Friday, June 5, 2015

Charlie's Country (opens in Cleveland June 5th at the Capitol Theatre)

[CHARLIE’S COUNTRY opens in Cleveland on Friday June 5th exclusively at the Capitol Theatre.]

Review by Bob Ignizio

While it’s fair to say that the United States has done a lot of awful things to the Native American population, we’ve got nothing on Australia when it comes to shoddy treatment of indigenous people. Just how shoddy that treatment can be is at the heart of CHARLIE’S COUNTRY, a fine new drama from writer/director Rolf de Heer. 

The film is co-written by David Gulpilil, probably the only Aboriginal actor the average movie goer might recognize from his roles in WALKABOUT, CROCODILE DUNDEE, and RABBIT PROOF FENCE. Here he plays Charlie, and aging Aboriginal man longing for a return to the old days and old ways of his people. Once long ago he performed a tribal folk dance for Queen Elizabeth at the opening of the Sydney Opera House, a fading glory he clings to as he does whatever he can to get by.

Occasionally Charlie helps out the white police officers stationed on what used to be his land (as long as it doesn’t mean getting any of his own people in trouble). Not only do they not pay him for his help, they confiscate Charlie’s gun when he and a friend are hunting because they don’t have licenses. The last straw is when the spear Charlie carves himself gets taken as well. Having reached his limit, Charlie heads out into the bush to try and live on his own. That sets in motion a series of events that sends Charlie to the hospital, and eventually, to jail.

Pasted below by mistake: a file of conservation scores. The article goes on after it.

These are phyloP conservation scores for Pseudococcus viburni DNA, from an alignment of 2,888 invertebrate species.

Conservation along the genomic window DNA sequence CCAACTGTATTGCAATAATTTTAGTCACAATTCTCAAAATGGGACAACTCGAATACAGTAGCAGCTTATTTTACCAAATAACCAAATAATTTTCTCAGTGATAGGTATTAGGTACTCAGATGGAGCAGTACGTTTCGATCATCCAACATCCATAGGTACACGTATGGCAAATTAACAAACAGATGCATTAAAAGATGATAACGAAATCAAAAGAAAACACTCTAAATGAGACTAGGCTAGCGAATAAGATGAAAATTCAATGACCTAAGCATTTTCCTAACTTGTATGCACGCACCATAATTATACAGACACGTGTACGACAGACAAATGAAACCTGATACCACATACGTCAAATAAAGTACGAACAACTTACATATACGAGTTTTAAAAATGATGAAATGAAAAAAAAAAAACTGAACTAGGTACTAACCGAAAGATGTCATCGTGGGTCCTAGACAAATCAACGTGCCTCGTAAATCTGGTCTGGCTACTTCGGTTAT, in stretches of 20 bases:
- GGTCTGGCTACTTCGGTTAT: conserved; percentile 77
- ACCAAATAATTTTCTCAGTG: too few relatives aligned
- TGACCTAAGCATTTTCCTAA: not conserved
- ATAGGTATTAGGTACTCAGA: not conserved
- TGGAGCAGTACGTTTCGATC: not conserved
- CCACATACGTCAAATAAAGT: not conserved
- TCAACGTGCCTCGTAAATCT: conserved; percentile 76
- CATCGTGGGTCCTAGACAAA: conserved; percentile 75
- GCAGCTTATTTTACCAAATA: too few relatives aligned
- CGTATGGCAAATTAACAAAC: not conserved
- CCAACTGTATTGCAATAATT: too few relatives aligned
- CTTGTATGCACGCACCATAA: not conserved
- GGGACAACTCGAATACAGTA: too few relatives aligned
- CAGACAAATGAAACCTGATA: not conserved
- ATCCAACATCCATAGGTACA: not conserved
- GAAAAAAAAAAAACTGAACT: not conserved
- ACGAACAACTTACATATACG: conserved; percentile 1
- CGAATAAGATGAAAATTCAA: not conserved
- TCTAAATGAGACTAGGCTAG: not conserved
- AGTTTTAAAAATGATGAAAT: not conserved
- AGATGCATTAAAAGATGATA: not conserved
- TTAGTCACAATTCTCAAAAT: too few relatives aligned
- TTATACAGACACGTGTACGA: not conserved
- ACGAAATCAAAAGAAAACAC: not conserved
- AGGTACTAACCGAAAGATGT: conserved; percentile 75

More character study than story, CHARLIE’S COUNTRY can be a bit meandering at times, but never to the point of becoming dull or unfocused.  There isn’t a lot of camera movement in de Heer’s direction, but there’s usually a lot of detail to take in with the film’s largely static shots, whether out in the bush or just hanging around Charlie’s run-down village.

The film presents a full portrait of an interesting character, brought to life with warmth, dignity, and humor by Gulpilil.  It doesn’t shy away from showing Charlie’s less laudable traits, but that doesn’t lessen the impact of his righteous anger over the treatment he and his people suffer under these colonialist “white bastards”. 3 out of 4 stars.

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